JULIANNE DALCANTON is professor and chair of astronomy at the University of Washington. Her research interests include the origin and evolution of galaxies and their use as probes of fundamental physics. Dalcanton is also the principal investigator of a large Hubble Space Telescope Multi-Cycle Treasury, has served as the vice chair of the Space Telescope Science Institute Council, a member of the Collaboration Council of the Sloan Digital Sky Survey (SDSS), the chair of the SDSS Galaxy Working Group, and as a member of the Association of Universities for Research in Astronomy (AURA) nominating committee. Prior to joining her current institution, she was a postdoctoral fellow at the Observatories of the Carnegie Institution of Washington. Dalcanton is the recipient of numerous awards, including - the Alfred P. Sloan Research Fellowship, a National Science Foundation CAREER Award for beginning faculty, a NASA Hubble Postdoctoral Fellowship, a Wyckoff Faculty Fellowship through the College of Arts and Sciences at the University of Washington, the Mohler Prize from University of Michigan, and the Beatrice Tinsley Prize from the American Astronomical Society. She received her Ph.D. in astrophysical sciences from Princeton University. Dalcanton served on the Academies’ Astro2010 Decadal Survey Panel on the Galactic Neighborhood. She is currently serving on the Astro2020 Decadal Steering Committee, and would serve as the steering committee’s liaison to this panel.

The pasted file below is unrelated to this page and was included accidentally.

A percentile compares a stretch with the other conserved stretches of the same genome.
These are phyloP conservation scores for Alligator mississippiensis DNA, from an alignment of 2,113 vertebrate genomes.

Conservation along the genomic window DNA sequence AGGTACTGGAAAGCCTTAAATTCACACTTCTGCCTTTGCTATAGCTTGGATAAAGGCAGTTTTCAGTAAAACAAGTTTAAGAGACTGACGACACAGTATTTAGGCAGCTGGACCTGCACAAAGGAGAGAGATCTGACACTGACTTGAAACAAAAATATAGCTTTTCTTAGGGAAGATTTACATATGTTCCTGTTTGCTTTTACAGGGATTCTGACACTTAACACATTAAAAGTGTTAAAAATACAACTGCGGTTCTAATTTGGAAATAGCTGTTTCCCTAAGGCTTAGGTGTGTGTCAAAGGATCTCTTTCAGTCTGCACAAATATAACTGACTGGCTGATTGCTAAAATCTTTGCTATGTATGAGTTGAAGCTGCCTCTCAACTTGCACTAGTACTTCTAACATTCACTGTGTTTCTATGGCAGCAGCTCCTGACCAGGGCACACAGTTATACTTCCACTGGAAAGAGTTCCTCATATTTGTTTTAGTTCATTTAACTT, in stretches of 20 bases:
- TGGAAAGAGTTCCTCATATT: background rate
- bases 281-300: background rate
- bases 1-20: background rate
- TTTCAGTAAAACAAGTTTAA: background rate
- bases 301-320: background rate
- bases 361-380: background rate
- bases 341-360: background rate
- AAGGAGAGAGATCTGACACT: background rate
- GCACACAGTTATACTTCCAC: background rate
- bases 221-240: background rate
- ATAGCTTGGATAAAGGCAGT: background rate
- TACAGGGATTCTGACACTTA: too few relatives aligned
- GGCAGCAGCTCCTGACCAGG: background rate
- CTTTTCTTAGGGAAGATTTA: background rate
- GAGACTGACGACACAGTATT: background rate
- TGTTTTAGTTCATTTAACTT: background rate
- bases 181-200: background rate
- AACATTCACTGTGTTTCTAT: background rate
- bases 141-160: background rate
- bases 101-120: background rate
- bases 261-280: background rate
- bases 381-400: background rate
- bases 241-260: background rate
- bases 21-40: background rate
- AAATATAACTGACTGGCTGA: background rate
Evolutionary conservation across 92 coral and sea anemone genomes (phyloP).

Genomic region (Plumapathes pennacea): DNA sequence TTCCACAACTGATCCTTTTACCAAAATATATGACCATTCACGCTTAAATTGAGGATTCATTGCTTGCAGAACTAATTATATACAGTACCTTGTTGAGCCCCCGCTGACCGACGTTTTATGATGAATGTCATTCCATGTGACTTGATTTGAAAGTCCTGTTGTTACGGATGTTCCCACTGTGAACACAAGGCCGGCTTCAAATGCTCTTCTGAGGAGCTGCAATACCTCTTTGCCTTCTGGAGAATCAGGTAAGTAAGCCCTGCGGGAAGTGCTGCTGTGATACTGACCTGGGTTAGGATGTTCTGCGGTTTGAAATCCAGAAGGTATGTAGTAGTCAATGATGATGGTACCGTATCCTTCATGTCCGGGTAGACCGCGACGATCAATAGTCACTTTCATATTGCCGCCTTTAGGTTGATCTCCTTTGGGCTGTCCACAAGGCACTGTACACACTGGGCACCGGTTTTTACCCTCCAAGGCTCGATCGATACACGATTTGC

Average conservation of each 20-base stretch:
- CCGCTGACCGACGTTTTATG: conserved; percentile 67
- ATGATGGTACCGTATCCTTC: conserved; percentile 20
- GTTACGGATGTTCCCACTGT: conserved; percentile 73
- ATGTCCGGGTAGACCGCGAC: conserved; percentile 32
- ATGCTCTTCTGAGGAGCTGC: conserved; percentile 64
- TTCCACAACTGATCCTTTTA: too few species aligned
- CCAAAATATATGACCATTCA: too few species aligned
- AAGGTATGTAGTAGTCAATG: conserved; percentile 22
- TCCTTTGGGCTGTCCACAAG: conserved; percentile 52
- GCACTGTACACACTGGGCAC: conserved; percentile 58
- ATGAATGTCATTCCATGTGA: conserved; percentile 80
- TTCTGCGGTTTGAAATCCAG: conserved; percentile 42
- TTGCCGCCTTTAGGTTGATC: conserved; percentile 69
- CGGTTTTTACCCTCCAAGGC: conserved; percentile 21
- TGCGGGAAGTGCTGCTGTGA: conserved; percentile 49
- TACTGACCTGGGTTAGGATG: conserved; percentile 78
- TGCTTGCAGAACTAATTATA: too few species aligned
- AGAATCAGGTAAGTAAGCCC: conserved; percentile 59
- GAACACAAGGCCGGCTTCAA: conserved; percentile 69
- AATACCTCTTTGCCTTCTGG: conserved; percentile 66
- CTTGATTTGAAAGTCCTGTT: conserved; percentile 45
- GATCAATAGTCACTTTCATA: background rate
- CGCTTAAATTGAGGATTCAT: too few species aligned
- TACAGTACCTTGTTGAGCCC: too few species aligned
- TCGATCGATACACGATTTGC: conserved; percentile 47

Jennifer A. Johnson
JENNIFER A. JOHNSON is a professor of astronomy at the Ohio State University (OSU). Her research interests include stellar abundances, origin of the elements, nucleocosmochronology, and the formation of the Galaxy and the local group. Johnson is the program head of the Milky Way Mapper of the Sloan Digital Sky Survey. Previously, she was a postdoctoral fellow at the Carnegie Institution for Science and at the Herzberg Institute of Astrophysics. Johnson received her Ph.D. in astronomy from the University of California, Santa Cruz. She has not previously served on an Academies’ committee.

R. T. J. McAteer